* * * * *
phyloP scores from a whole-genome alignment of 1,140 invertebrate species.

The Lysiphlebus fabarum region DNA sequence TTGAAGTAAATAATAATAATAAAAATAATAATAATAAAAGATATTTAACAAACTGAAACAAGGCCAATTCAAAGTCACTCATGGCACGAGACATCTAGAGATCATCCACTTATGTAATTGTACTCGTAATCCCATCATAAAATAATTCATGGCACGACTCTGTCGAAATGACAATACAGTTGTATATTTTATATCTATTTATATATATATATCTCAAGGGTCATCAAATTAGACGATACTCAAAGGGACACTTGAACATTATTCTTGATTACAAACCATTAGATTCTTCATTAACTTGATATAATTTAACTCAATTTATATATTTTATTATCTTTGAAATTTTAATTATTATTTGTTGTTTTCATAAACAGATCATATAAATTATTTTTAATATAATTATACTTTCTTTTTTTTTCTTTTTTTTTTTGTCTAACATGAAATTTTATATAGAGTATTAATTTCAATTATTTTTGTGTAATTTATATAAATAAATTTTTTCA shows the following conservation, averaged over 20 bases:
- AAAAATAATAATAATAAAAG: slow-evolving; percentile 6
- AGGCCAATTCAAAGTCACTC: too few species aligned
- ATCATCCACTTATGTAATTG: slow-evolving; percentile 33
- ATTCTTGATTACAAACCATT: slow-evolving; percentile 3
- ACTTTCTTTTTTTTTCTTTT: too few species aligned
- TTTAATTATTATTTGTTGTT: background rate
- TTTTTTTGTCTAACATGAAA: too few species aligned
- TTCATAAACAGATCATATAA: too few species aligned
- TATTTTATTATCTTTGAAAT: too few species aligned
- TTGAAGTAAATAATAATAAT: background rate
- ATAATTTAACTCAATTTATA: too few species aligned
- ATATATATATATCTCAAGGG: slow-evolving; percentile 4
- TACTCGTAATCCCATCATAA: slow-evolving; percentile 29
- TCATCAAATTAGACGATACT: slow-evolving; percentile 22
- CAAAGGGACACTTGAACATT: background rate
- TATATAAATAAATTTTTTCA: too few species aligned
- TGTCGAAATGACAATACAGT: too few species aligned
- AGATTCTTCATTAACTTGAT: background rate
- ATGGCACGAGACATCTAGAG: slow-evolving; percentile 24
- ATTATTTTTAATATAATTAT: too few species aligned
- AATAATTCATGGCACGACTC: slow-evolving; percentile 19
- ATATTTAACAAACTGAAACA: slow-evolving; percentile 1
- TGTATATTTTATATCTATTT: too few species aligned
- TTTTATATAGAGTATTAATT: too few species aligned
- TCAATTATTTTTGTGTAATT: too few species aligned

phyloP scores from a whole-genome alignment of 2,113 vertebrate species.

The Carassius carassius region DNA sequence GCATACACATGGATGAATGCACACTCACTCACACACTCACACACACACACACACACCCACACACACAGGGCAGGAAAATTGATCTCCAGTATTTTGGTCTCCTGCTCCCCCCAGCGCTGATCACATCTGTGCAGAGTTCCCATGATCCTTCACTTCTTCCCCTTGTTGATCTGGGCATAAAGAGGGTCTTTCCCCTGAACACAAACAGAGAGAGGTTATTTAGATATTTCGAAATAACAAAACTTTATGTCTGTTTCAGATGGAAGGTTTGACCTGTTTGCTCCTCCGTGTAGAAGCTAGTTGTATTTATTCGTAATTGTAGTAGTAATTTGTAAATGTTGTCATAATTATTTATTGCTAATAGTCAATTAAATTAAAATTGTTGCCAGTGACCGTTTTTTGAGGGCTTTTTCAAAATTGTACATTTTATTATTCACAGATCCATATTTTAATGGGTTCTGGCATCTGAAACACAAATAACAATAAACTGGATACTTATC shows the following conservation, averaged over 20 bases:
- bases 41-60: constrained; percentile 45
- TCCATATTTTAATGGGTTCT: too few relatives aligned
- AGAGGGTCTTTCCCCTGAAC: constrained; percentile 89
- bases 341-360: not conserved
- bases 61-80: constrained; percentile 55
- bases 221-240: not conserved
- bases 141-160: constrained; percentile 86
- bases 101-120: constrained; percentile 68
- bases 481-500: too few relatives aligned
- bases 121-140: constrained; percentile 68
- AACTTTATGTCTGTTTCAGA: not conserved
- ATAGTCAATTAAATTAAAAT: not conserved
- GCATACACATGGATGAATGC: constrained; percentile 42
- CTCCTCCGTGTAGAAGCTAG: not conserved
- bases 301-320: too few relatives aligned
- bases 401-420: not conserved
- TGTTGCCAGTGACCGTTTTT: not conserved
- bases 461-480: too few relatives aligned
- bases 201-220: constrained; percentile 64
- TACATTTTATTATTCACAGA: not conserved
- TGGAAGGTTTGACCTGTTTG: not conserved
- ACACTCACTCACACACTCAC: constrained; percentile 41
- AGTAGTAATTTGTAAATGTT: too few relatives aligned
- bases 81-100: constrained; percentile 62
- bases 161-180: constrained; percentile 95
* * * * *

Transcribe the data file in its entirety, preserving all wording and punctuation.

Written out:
phyloP scores from a whole-genome alignment of 1,140 invertebrate species.

The Lysiphlebus fabarum region DNA sequence TTGAAGTAAATAATAATAATAAAAATAATAATAATAAAAGATATTTAACAAACTGAAACAAGGCCAATTCAAAGTCACTCATGGCACGAGACATCTAGAGATCATCCACTTATGTAATTGTACTCGTAATCCCATCATAAAATAATTCATGGCACGACTCTGTCGAAATGACAATACAGTTGTATATTTTATATCTATTTATATATATATATCTCAAGGGTCATCAAATTAGACGATACTCAAAGGGACACTTGAACATTATTCTTGATTACAAACCATTAGATTCTTCATTAACTTGATATAATTTAACTCAATTTATATATTTTATTATCTTTGAAATTTTAATTATTATTTGTTGTTTTCATAAACAGATCATATAAATTATTTTTAATATAATTATACTTTCTTTTTTTTTCTTTTTTTTTTTGTCTAACATGAAATTTTATATAGAGTATTAATTTCAATTATTTTTGTGTAATTTATATAAATAAATTTTTTCA shows the following conservation, averaged over 20 bases:
- AAAAATAATAATAATAAAAG: slow-evolving; percentile 6
- AGGCCAATTCAAAGTCACTC: too few species aligned
- ATCATCCACTTATGTAATTG: slow-evolving; percentile 33
- ATTCTTGATTACAAACCATT: slow-evolving; percentile 3
- ACTTTCTTTTTTTTTCTTTT: too few species aligned
- TTTAATTATTATTTGTTGTT: background rate
- TTTTTTTGTCTAACATGAAA: too few species aligned
- TTCATAAACAGATCATATAA: too few species aligned
- TATTTTATTATCTTTGAAAT: too few species aligned
- TTGAAGTAAATAATAATAAT: background rate
- ATAATTTAACTCAATTTATA: too few species aligned
- ATATATATATATCTCAAGGG: slow-evolving; percentile 4
- TACTCGTAATCCCATCATAA: slow-evolving; percentile 29
- TCATCAAATTAGACGATACT: slow-evolving; percentile 22
- CAAAGGGACACTTGAACATT: background rate
- TATATAAATAAATTTTTTCA: too few species aligned
- TGTCGAAATGACAATACAGT: too few species aligned
- AGATTCTTCATTAACTTGAT: background rate
- ATGGCACGAGACATCTAGAG: slow-evolving; percentile 24
- ATTATTTTTAATATAATTAT: too few species aligned
- AATAATTCATGGCACGACTC: slow-evolving; percentile 19
- ATATTTAACAAACTGAAACA: slow-evolving; percentile 1
- TGTATATTTTATATCTATTT: too few species aligned
- TTTTATATAGAGTATTAATT: too few species aligned
- TCAATTATTTTTGTGTAATT: too few species aligned

phyloP scores from a whole-genome alignment of 2,113 vertebrate species.

The Carassius carassius region DNA sequence GCATACACATGGATGAATGCACACTCACTCACACACTCACACACACACACACACACCCACACACACAGGGCAGGAAAATTGATCTCCAGTATTTTGGTCTCCTGCTCCCCCCAGCGCTGATCACATCTGTGCAGAGTTCCCATGATCCTTCACTTCTTCCCCTTGTTGATCTGGGCATAAAGAGGGTCTTTCCCCTGAACACAAACAGAGAGAGGTTATTTAGATATTTCGAAATAACAAAACTTTATGTCTGTTTCAGATGGAAGGTTTGACCTGTTTGCTCCTCCGTGTAGAAGCTAGTTGTATTTATTCGTAATTGTAGTAGTAATTTGTAAATGTTGTCATAATTATTTATTGCTAATAGTCAATTAAATTAAAATTGTTGCCAGTGACCGTTTTTTGAGGGCTTTTTCAAAATTGTACATTTTATTATTCACAGATCCATATTTTAATGGGTTCTGGCATCTGAAACACAAATAACAATAAACTGGATACTTATC shows the following conservation, averaged over 20 bases:
- bases 41-60: constrained; percentile 45
- TCCATATTTTAATGGGTTCT: too few relatives aligned
- AGAGGGTCTTTCCCCTGAAC: constrained; percentile 89
- bases 341-360: not conserved
- bases 61-80: constrained; percentile 55
- bases 221-240: not conserved
- bases 141-160: constrained; percentile 86
- bases 101-120: constrained; percentile 68
- bases 481-500: too few relatives aligned
- bases 121-140: constrained; percentile 68
- AACTTTATGTCTGTTTCAGA: not conserved
- ATAGTCAATTAAATTAAAAT: not conserved
- GCATACACATGGATGAATGC: constrained; percentile 42
- CTCCTCCGTGTAGAAGCTAG: not conserved
- bases 301-320: too few relatives aligned
- bases 401-420: not conserved
- TGTTGCCAGTGACCGTTTTT: not conserved
- bases 461-480: too few relatives aligned
- bases 201-220: constrained; percentile 64
- TACATTTTATTATTCACAGA: not conserved
- TGGAAGGTTTGACCTGTTTG: not conserved
- ACACTCACTCACACACTCAC: constrained; percentile 41
- AGTAGTAATTTGTAAATGTT: too few relatives aligned
- bases 81-100: constrained; percentile 62
- bases 161-180: constrained; percentile 95